sacrifice. it is what everyone needs to do. >> i am carrie from the u.k. and we are here blocking the road. this is our last chance. this is our last chance and we need to stand up for those who died in the amazon and for our children. >> how old are your children? >> they are four and six years old. i want them to have a livable planet. >> we see a delegation from the brazilian amazon who have come to denounce the killings of brazilian activists and leaders, particularly indigenous brazilian activists and leaders. in the center, can see sonia, relative of two indigenous activists from brazil who were murdered this weekend come on saturday, as they were coming back from a meeting of the electric company and the indigenous federation demanding their rights as indigenous people. sonja. i am from brazil.
in the executive director of the indigenous people of brazil. in brazil at the moment, it is very hard to live as an indigenous person. for the legal certification of logging and mining and agribusinesses that are destroying the amazon. and 35 days, there have been three killings. this is a direct result of bolsonaro's direct policies that are threatening the indigenous lives in brazil. >> three of your family members have already been murdered. are you afraid for your own life? government is threatening all of our lives. all of our lives are at risk. that doesn't mean we will stop fighting and fighting for the lives of our people.
♪ was indigenous leader sonia guajajara whose two relatives were assassinated on saturday. we are broadcasting from madrid, spain. indigenous people from canada and the united states are speaking out against extraction, new pipeline projects and the environmental devastation of their territories at this year's summit. on monday, rose whipple, a member of the santee dakota and yoyoh delegate with sustaiainus, spoke onon a pel o of uth climate e tivists. sunshine on myhe skskin a i stood at th headters of e mimisssippi river from the drinki source for er 1 18 llion n mans. here i joined oth indigenous youtho prepare for our moh-h-longanoeoe journey through are olenen aestral home.
we paddled to raee awareness of the tar sands oil pipeline that thatens toevastate our mmunities. we dipped our cupsanands a thehe river, sippinghehe cle water this is thsame sacdd rer where my ancesto have be harvesngng our sacred wh for thousandofof years. this rerer is important and sacred not only to my ancestor but fomyeople stl tohis day. we happi canoed down this river for weeks, smilingnd lahihing, arining r dream of a foilil fueworld. soon after, everythi chang. thin were daer. , ourky, the water, the air grp p came underneh the shadow of a factory loongng oveourr lands a od nightmare. our sacred waters were sk k from ouour h he knelt into despair. it washen that we took actio any hioric ce against the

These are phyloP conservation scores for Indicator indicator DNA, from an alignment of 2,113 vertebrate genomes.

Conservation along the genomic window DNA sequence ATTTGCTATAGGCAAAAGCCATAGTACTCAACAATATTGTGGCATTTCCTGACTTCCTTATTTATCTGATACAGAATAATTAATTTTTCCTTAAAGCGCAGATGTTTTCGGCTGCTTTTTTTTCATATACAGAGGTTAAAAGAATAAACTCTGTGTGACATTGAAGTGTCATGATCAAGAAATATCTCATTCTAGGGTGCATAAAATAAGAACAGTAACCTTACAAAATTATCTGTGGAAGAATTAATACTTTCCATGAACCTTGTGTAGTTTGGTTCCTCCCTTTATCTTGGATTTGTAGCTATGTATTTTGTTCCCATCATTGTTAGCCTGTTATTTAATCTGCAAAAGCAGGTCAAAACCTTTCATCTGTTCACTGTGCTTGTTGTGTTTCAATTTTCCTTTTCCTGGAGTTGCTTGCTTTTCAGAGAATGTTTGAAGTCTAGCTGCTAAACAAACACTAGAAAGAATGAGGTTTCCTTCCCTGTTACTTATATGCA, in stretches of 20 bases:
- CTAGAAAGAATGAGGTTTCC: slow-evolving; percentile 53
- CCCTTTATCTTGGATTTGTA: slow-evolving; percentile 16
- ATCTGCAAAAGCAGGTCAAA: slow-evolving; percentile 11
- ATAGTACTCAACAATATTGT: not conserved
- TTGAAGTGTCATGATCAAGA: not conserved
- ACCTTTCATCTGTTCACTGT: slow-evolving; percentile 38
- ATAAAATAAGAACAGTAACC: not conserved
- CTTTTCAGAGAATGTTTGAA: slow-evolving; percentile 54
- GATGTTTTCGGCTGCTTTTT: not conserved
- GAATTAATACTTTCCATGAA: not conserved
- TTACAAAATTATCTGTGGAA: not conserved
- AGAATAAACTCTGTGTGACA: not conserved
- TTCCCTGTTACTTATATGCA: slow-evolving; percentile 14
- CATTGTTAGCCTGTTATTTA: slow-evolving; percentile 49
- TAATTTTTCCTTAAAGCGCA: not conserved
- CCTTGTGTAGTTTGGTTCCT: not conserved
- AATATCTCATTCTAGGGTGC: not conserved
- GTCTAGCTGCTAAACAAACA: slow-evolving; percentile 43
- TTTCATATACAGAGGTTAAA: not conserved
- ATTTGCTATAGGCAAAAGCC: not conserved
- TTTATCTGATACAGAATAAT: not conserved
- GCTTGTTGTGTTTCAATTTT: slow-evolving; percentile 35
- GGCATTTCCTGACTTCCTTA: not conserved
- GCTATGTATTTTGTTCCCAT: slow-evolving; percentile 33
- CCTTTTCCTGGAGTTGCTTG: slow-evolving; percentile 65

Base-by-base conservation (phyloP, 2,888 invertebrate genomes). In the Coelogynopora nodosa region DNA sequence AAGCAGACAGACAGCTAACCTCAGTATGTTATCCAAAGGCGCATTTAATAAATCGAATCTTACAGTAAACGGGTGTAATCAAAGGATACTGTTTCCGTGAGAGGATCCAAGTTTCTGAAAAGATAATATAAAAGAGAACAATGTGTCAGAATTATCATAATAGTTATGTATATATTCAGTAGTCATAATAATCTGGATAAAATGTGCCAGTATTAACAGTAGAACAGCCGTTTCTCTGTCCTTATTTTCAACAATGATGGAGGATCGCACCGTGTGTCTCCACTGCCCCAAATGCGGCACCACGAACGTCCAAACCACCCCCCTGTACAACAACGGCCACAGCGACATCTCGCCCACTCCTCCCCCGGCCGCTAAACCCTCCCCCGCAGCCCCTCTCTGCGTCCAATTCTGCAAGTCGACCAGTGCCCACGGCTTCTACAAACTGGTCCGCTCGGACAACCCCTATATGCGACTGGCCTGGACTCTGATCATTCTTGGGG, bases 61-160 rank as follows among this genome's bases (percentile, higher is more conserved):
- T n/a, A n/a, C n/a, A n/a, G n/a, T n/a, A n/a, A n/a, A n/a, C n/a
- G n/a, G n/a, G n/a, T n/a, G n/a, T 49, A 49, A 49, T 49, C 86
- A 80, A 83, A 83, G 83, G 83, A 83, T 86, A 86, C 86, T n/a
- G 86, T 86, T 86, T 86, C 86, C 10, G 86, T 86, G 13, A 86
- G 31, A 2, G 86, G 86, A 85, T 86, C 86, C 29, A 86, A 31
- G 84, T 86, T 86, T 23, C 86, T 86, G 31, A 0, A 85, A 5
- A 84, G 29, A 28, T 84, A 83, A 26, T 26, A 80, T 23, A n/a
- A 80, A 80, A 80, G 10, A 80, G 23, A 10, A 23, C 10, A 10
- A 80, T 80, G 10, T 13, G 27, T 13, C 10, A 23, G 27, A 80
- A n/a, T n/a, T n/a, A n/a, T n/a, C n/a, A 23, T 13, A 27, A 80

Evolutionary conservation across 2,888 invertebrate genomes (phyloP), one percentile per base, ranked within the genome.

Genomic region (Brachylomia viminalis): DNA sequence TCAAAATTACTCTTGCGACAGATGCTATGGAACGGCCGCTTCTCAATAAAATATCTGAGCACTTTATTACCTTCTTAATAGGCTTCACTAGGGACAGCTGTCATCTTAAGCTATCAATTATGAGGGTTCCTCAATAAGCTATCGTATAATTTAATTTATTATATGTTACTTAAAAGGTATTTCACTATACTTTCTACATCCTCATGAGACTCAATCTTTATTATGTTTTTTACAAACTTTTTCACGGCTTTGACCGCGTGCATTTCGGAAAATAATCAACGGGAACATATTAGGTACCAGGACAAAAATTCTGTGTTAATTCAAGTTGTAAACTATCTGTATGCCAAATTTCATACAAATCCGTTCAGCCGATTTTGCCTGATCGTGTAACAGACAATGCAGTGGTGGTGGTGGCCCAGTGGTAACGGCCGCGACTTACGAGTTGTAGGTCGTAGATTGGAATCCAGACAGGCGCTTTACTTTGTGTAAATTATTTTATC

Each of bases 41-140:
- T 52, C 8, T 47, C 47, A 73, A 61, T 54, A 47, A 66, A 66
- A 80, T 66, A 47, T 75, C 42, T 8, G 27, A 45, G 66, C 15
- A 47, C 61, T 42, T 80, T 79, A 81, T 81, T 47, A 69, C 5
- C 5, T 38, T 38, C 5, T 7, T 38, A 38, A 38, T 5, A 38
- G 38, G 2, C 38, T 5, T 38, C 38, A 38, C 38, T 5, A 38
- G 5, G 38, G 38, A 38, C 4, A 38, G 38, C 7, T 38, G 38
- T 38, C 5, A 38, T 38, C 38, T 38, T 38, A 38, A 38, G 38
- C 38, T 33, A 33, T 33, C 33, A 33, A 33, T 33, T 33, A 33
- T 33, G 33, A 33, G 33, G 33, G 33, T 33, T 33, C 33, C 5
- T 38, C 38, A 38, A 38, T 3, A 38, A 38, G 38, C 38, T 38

pipelinewe camamtogetherss yoh to intvene witfive herribes toight for justice. althghgh we ughtht f our ors, they did noteave la and wat alone, to say n to t pipeline, it wasn't alone. the pipene was unanimously proved. we have been fightg g thes extrtorr projects rough th u.s.ouourt stem, but this colonial instution continuously valued corporate ofofit or inindinous l les. today this injustice and my hope are the fes that have broht meo o this room. llo, m relatives. my name is rose whipple d d i am 1818 yrs oldld i am attending the g globa negotiations with thfirst-ev sustn n us iigenenou youth delegationrorom thunitited states.
we a here to share these sries, tohare ourrayers, and bring arontline fht to the halls of the united natio. our people come omom man dierent lands, warsrs, an cultur yet each of us are rere gether clingng on thstrength of o ancestors to rend us of our commitment to furure generatis. ou movements for the proteioion of o ouracred si and land sound like -- our movement for ou water sound like -- say bristol bay and alkaka. no keystone xl peline. thel expanon across grt t plai andnd no pipeline through minnesot the climate crisis is more than a diusussion about 1.5 degrees ceius. it also oks like stolen
engaged chilen at the u.s.-mexico bord. it looks like missing d muerered iigenenouwomen.n. .eople a dying indigenous land offenders are being muered. the climate crisis is a spiruaual cris f forur entnte wod. mt meet science with srituality and ecological knowdgdge wi tecechnogy. our r moments must be bierer an recling and braver than holdg g sign its up to o ch and everyone us to build movements that center the rigs s of iigenenou peles. healing d justice for the nt seven geraration it is timeme for us to reconnect wiwith mother r eart it is time to remember how listen to herto guide our climate solution. destroy white supremacy. whippleyo as rose addressed reporters at cop